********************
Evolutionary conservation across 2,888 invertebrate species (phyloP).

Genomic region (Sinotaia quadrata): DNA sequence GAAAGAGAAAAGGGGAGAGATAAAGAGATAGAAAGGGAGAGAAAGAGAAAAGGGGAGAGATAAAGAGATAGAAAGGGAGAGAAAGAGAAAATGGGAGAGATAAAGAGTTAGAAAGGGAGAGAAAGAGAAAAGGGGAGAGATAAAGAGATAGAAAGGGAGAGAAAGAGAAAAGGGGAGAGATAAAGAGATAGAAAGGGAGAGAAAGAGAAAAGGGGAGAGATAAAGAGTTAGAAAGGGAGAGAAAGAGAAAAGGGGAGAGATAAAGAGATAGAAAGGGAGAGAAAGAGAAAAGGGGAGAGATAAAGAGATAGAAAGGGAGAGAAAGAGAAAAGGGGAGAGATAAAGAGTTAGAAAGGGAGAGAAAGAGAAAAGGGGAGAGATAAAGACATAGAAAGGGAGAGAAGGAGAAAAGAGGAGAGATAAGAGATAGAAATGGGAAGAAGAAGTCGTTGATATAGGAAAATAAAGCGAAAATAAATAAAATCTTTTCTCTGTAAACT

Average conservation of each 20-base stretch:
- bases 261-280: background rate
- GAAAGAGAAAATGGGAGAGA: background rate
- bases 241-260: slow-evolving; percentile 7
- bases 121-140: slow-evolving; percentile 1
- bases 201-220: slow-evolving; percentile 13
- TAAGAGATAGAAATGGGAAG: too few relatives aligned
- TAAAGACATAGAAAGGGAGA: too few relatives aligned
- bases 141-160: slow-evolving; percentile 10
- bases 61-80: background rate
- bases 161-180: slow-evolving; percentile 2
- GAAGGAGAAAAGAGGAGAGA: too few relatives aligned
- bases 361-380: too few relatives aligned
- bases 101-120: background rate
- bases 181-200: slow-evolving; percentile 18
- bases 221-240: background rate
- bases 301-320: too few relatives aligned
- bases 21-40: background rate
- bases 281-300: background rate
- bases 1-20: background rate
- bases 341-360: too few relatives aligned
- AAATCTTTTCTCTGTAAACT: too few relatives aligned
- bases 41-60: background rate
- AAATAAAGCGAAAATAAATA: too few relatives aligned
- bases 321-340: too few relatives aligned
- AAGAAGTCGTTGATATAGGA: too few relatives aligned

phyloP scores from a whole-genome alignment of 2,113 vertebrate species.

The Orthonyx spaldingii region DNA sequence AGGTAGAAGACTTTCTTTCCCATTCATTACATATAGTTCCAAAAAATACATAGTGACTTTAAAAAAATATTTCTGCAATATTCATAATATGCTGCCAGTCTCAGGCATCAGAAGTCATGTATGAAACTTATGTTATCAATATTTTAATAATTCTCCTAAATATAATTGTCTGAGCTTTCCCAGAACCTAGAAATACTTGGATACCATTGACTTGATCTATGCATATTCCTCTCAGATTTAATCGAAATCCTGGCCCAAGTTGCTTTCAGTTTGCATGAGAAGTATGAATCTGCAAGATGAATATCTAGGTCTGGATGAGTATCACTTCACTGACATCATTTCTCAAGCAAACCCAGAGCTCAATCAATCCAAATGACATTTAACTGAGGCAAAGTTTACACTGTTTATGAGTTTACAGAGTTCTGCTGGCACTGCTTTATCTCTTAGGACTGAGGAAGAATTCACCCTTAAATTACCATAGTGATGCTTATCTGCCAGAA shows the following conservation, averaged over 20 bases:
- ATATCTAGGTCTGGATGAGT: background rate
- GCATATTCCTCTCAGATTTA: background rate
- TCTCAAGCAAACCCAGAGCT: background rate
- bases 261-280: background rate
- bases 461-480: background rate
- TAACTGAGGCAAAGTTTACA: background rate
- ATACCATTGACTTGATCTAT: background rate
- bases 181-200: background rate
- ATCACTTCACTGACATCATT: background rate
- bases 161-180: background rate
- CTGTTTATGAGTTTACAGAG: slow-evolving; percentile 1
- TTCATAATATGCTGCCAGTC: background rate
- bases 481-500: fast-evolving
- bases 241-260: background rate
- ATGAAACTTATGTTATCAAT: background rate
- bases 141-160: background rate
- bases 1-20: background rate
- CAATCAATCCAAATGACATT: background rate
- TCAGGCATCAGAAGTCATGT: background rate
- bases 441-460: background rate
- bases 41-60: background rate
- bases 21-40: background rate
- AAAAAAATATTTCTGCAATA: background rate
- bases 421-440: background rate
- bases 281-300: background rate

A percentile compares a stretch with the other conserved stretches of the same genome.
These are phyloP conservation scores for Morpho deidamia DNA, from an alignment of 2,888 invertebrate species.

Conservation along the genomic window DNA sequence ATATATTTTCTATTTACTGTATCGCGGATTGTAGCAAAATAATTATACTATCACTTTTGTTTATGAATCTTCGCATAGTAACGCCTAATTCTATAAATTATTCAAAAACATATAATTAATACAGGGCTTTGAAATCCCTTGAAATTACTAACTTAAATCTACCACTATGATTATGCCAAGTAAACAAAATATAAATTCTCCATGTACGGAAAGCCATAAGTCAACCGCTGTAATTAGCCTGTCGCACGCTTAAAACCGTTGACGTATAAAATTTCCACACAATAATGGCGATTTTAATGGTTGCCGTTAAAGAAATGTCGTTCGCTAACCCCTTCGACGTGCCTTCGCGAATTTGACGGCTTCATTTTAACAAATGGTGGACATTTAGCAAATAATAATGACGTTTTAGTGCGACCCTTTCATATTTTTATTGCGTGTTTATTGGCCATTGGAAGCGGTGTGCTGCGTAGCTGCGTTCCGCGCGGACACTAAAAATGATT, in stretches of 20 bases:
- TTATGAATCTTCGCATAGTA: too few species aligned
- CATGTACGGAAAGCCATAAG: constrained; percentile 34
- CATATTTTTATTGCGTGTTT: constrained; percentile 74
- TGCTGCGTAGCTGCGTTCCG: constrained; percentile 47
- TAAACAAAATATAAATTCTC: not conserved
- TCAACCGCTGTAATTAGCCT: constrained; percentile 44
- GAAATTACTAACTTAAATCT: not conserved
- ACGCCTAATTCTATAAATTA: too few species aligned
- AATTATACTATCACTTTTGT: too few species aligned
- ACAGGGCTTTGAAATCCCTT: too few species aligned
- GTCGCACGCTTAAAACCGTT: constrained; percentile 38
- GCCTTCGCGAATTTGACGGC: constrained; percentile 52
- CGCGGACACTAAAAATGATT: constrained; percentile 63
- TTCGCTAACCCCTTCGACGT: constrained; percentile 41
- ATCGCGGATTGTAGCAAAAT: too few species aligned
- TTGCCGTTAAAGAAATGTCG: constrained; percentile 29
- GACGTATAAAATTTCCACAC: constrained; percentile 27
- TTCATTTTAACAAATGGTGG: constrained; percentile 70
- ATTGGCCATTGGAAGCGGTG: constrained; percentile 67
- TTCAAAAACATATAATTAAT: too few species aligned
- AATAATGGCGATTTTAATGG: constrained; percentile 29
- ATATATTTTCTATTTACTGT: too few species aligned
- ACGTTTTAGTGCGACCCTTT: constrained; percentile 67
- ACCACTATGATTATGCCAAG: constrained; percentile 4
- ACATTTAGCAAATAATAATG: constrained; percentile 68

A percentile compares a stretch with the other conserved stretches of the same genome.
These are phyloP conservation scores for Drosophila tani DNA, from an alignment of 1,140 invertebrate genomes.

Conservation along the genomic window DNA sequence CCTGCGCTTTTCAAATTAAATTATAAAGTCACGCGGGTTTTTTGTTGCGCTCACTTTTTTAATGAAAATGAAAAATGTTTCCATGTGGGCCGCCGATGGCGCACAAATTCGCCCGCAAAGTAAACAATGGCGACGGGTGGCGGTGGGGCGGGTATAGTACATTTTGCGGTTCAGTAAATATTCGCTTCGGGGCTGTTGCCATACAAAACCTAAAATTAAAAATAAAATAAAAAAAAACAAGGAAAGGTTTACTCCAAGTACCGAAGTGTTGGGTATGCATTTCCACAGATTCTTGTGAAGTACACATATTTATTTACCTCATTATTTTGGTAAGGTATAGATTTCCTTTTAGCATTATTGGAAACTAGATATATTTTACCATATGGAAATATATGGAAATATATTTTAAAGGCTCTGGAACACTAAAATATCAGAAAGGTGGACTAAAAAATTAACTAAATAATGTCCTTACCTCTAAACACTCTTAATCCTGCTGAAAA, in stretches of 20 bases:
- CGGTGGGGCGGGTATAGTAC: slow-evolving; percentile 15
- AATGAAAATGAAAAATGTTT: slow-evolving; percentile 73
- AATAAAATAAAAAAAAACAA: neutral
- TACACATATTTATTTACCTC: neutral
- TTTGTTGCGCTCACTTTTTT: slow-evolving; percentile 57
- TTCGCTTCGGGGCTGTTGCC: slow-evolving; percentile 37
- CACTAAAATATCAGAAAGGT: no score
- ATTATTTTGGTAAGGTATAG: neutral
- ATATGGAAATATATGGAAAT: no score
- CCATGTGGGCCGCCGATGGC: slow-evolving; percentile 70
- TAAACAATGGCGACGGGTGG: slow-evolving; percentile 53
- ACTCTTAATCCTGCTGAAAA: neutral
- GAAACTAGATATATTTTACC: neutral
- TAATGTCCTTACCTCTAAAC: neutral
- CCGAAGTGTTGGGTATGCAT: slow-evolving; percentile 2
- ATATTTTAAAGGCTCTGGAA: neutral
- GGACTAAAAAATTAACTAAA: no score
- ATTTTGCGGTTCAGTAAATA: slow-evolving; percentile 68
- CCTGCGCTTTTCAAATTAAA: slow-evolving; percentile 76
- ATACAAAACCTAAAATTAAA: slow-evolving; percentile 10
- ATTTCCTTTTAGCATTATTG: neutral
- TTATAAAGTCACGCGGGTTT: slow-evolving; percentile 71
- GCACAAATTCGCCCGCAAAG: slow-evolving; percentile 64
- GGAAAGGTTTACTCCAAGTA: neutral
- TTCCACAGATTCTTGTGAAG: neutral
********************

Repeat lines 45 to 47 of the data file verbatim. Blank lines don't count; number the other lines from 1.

- ATGAAACTTATGTTATCAAT: background rate
- bases 141-160: background rate
- bases 1-20: background rate